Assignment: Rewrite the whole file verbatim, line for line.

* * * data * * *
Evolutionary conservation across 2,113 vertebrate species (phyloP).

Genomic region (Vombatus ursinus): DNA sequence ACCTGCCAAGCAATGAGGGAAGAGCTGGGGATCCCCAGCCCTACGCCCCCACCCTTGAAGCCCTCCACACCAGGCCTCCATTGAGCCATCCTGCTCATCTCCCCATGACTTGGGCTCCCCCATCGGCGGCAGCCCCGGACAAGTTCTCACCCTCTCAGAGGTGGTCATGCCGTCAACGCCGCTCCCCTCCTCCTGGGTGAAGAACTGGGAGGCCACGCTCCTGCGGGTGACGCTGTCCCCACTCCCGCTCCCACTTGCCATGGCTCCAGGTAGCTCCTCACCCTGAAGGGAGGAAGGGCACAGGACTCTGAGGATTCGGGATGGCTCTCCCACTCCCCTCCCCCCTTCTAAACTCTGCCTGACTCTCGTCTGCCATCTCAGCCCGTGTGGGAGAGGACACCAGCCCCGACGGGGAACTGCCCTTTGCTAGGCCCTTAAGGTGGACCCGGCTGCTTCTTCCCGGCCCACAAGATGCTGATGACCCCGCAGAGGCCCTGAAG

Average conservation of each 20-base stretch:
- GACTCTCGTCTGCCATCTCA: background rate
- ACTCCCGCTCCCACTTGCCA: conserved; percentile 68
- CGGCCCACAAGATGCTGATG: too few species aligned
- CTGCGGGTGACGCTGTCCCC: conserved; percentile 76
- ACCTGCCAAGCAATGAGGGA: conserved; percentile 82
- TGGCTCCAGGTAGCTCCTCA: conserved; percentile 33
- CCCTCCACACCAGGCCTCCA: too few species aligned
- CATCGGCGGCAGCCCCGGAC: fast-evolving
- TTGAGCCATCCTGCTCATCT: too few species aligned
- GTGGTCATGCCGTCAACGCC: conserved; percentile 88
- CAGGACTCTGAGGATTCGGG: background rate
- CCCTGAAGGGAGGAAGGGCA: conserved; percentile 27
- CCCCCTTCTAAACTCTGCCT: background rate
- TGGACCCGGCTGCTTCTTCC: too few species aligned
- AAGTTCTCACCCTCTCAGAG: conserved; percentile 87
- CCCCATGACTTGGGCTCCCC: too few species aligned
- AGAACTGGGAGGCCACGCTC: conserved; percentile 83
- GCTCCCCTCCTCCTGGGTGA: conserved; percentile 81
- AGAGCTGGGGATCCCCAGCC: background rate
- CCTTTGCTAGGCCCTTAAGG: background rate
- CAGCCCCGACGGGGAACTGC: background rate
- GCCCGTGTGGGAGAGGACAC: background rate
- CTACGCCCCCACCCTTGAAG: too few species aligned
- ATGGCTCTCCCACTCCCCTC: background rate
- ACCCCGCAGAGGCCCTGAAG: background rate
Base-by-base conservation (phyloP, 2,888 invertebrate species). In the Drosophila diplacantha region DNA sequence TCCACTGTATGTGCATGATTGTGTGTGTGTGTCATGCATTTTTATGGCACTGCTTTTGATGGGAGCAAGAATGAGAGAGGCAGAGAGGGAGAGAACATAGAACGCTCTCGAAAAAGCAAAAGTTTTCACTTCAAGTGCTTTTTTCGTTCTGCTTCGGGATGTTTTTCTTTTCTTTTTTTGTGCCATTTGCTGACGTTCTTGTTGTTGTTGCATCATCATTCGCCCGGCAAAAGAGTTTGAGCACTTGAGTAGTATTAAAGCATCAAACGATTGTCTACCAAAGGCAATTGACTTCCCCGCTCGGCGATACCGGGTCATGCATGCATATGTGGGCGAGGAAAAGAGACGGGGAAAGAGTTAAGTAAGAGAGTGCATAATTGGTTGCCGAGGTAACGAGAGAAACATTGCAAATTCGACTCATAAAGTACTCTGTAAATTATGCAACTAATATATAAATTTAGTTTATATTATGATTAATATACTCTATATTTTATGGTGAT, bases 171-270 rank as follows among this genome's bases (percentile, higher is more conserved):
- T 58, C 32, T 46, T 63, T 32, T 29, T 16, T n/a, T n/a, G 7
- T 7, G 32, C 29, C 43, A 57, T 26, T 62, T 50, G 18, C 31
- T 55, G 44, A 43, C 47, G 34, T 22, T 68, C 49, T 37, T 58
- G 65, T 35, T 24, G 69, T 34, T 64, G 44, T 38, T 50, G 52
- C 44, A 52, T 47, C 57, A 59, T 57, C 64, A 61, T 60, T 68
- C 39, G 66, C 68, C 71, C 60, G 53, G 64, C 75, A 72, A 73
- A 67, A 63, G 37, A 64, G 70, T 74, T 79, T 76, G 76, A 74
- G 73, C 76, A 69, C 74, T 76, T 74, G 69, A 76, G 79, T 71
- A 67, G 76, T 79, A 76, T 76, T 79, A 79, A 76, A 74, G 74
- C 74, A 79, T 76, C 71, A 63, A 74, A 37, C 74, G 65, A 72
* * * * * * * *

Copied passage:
Evolutionary conservation across 2,113 vertebrate species (phyloP).

Genomic region (Vombatus ursinus): DNA sequence ACCTGCCAAGCAATGAGGGAAGAGCTGGGGATCCCCAGCCCTACGCCCCCACCCTTGAAGCCCTCCACACCAGGCCTCCATTGAGCCATCCTGCTCATCTCCCCATGACTTGGGCTCCCCCATCGGCGGCAGCCCCGGACAAGTTCTCACCCTCTCAGAGGTGGTCATGCCGTCAACGCCGCTCCCCTCCTCCTGGGTGAAGAACTGGGAGGCCACGCTCCTGCGGGTGACGCTGTCCCCACTCCCGCTCCCACTTGCCATGGCTCCAGGTAGCTCCTCACCCTGAAGGGAGGAAGGGCACAGGACTCTGAGGATTCGGGATGGCTCTCCCACTCCCCTCCCCCCTTCTAAACTCTGCCTGACTCTCGTCTGCCATCTCAGCCCGTGTGGGAGAGGACACCAGCCCCGACGGGGAACTGCCCTTTGCTAGGCCCTTAAGGTGGACCCGGCTGCTTCTTCCCGGCCCACAAGATGCTGATGACCCCGCAGAGGCCCTGAAG

Average conservation of each 20-base stretch:
- GACTCTCGTCTGCCATCTCA: background rate
- ACTCCCGCTCCCACTTGCCA: conserved; percentile 68
- CGGCCCACAAGATGCTGATG: too few species aligned
- CTGCGGGTGACGCTGTCCCC: conserved; percentile 76
- ACCTGCCAAGCAATGAGGGA: conserved; percentile 82
- TGGCTCCAGGTAGCTCCTCA: conserved; percentile 33
- CCCTCCACACCAGGCCTCCA: too few species aligned
- CATCGGCGGCAGCCCCGGAC: fast-evolving
- TTGAGCCATCCTGCTCATCT: too few species aligned
- GTGGTCATGCCGTCAACGCC: conserved; percentile 88
- CAGGACTCTGAGGATTCGGG: background rate
- CCCTGAAGGGAGGAAGGGCA: conserved; percentile 27
- CCCCCTTCTAAACTCTGCCT: background rate
- TGGACCCGGCTGCTTCTTCC: too few species aligned
- AAGTTCTCACCCTCTCAGAG: conserved; percentile 87
- CCCCATGACTTGGGCTCCCC: too few species aligned
- AGAACTGGGAGGCCACGCTC: conserved; percentile 83
- GCTCCCCTCCTCCTGGGTGA: conserved; percentile 81
- AGAGCTGGGGATCCCCAGCC: background rate
- CCTTTGCTAGGCCCTTAAGG: background rate
- CAGCCCCGACGGGGAACTGC: background rate
- GCCCGTGTGGGAGAGGACAC: background rate
- CTACGCCCCCACCCTTGAAG: too few species aligned
- ATGGCTCTCCCACTCCCCTC: background rate
- ACCCCGCAGAGGCCCTGAAG: background rate
Base-by-base conservation (phyloP, 2,888 invertebrate species). In the Drosophila diplacantha region DNA sequence TCCACTGTATGTGCATGATTGTGTGTGTGTGTCATGCATTTTTATGGCACTGCTTTTGATGGGAGCAAGAATGAGAGAGGCAGAGAGGGAGAGAACATAGAACGCTCTCGAAAAAGCAAAAGTTTTCACTTCAAGTGCTTTTTTCGTTCTGCTTCGGGATGTTTTTCTTTTCTTTTTTTGTGCCATTTGCTGACGTTCTTGTTGTTGTTGCATCATCATTCGCCCGGCAAAAGAGTTTGAGCACTTGAGTAGTATTAAAGCATCAAACGATTGTCTACCAAAGGCAATTGACTTCCCCGCTCGGCGATACCGGGTCATGCATGCATATGTGGGCGAGGAAAAGAGACGGGGAAAGAGTTAAGTAAGAGAGTGCATAATTGGTTGCCGAGGTAACGAGAGAAACATTGCAAATTCGACTCATAAAGTACTCTGTAAATTATGCAACTAATATATAAATTTAGTTTATATTATGATTAATATACTCTATATTTTATGGTGAT, bases 171-270 rank as follows among this genome's bases (percentile, higher is more conserved):
- T 58, C 32, T 46, T 63, T 32, T 29, T 16, T n/a, T n/a, G 7
- T 7, G 32, C 29, C 43, A 57, T 26, T 62, T 50, G 18, C 31
- T 55, G 44, A 43, C 47, G 34, T 22, T 68, C 49, T 37, T 58
- G 65, T 35, T 24, G 69, T 34, T 64, G 44, T 38, T 50, G 52
- C 44, A 52, T 47, C 57, A 59, T 57, C 64, A 61, T 60, T 68
- C 39, G 66, C 68, C 71, C 60, G 53, G 64, C 75, A 72, A 73
- A 67, A 63, G 37, A 64, G 70, T 74, T 79, T 76, G 76, A 74
- G 73, C 76, A 69, C 74, T 76, T 74, G 69, A 76, G 79, T 71
- A 67, G 76, T 79, A 76, T 76, T 79, A 79, A 76, A 74, G 74
- C 74, A 79, T 76, C 71, A 63, A 74, A 37, C 74, G 65, A 72